After Bruce Jenner’s highly publicized transition to Caitlyn Jenner — well-documented on “Keeping Up With the Kardashians,” in a Diane Sawyer interview and in a Vanity Fair cover that made her arguably the most famous transgender person in the world — a lesser star of the media universe took to social media to say: No way.

“Sorry,” Drake Bell, a musician and former child star, wrote in a tweet since deleted, as Us Weekly reported. “Still calling you Bruce.”

Immediately excoriated by many who deemed the tweet transphobic, Bell tried to explain himself.

“I’m not dissing him! I just don’t want to forget his legacy!” Bell wrote — in another tweet he later deleted. “He is the greatest athlete of all time! Chill out!”

There’s no doubt that it’s insensitive for former Nickelodeon stars, news organizations and just about anyone to refuse to refer to someone by the name he or she prefers — whether that person is Malcolm X, Cary Grant, Muhammad Ali, Chelsea Manning or Jay Z.

But Bell’s insensitive declaration raised an interesting point.

Did Bruce Jenner or Caitlyn Jenner win those Olympic gold medals and appear on those TV shows? And if Caitlyn Jenner did, must history be rewritten? Is every source that refers to “Bruce Jenner, record-breaking athlete” — or “Bruce Jenner, guest star on ‘Silver Spoons'” — now in need of a correction?

Wikipedia thought so. By Tuesday evening, the ubiquitous crowdsourced encyclopedia was redirecting its “Bruce Jenner” page to “Caitlyn Jenner” and using the pronoun “she.”

Example: “At the 1976 Summer Olympics in Montreal, Canada, she won the gold medal in the decathlon, setting a world record of 8,616 points, beating her own world record set at the Olympic Trials,” the Caitlyn Jenner Wikipedia page read at 11:24 p.m. EST on June 1. This sentence was a bit jarring: “Jenner was also the Associated Press Male Athlete of the Year in 1976.” Even the Wikipedia page for “Can’t Stop the Music,” a poorly received — and pretty darn obscure — film featuring the Village People that Jenner appeared in in 1980, lists “Caitlyn Jenner” as a star.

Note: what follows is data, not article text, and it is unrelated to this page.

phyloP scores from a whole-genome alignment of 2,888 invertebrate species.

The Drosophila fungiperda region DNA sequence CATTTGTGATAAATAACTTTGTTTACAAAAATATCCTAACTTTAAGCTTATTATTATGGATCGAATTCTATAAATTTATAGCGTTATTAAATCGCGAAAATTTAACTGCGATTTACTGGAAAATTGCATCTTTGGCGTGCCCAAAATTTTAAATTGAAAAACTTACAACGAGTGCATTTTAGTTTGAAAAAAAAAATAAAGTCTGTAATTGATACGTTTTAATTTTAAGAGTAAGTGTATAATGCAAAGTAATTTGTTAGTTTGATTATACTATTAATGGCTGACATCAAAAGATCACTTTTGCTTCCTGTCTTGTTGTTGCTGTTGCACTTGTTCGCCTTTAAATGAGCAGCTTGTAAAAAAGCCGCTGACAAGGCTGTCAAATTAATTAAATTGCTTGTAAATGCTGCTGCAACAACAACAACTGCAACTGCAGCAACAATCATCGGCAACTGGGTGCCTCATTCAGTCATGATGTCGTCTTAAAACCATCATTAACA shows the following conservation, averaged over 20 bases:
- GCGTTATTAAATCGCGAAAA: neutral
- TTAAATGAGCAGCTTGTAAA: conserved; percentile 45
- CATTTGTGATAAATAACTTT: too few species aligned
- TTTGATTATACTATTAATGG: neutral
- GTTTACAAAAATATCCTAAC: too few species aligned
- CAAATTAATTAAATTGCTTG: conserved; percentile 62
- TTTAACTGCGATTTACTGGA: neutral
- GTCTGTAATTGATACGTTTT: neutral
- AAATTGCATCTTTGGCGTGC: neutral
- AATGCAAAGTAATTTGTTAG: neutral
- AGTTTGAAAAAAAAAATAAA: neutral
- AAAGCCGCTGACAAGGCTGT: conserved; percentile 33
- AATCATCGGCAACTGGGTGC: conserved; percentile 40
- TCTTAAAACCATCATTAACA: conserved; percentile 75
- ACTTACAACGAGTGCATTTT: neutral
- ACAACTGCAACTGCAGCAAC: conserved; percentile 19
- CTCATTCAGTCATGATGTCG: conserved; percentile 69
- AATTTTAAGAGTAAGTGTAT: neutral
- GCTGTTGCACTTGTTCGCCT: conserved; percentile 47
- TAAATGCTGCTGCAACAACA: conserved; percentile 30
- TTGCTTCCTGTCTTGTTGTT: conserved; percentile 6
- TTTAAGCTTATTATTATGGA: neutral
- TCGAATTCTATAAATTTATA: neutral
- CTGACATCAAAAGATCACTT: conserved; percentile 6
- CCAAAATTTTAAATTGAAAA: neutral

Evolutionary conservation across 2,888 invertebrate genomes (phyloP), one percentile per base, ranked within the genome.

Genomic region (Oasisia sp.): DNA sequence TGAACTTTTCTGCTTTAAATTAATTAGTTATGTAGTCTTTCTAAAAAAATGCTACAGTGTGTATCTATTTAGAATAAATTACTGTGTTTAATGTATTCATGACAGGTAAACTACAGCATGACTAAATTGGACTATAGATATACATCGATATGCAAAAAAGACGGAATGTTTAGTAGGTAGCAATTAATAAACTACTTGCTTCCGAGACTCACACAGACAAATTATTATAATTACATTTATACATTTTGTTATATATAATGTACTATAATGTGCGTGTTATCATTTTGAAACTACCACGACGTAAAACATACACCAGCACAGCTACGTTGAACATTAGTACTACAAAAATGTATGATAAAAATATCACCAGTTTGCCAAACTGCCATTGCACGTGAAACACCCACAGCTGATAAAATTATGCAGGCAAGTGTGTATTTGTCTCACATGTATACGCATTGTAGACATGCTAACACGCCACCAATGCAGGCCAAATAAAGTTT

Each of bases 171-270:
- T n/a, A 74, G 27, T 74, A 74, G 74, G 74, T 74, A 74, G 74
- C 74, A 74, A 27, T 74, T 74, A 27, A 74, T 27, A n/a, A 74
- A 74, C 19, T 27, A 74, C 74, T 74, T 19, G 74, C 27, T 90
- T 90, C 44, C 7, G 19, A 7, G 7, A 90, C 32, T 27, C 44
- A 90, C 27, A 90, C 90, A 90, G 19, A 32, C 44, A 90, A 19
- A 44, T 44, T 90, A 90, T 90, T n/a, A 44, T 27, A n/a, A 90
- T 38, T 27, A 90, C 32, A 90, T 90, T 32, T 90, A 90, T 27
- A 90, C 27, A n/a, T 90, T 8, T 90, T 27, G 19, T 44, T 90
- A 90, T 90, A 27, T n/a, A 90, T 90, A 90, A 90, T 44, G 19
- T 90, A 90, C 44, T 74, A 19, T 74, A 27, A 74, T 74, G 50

Could Bruce be Caitlyn before he knew he could be Caitlyn? Further complicating the question were Jenner’s own statements about her transition. Jenner told Diane Sawyer to use pronouns such as “he” and “him.” But in Vanity Fair, she implied that Caitlyn — or a version of Caitlyn — was there all along.

“I’d walk off the stage and I’d feel like a liar,” Jenner said of the 1976 Olympic win, as The Washington Post’s Soraya McDonald noted. “And I would say, ‘F—, I can’t tell my story. There’s so much more to me than those 48 hours in the stadium, and I can’t talk about it.’ It was frustrating.”

Of course, terabytes of Internet space have been filled with writing about the appropriate use of pronouns when referring to transgender people. GLAAD’s media reference guide is particularly handy.

Except when it comes to referring to transgender people in the past.

“Ideally a story will not use pronouns associated with a person’s birth sex when referring to the person’s life prior to transition,” the organization wrote. “Try to write transgender people’s stories from the present day, instead of narrating them from some point in the past, thus avoiding confusion and potentially disrespectful use of incorrect pronouns.”

The problem: Caitlyn Jenner is an American legend, and her story began decades ago.

More about Jenner’s transition: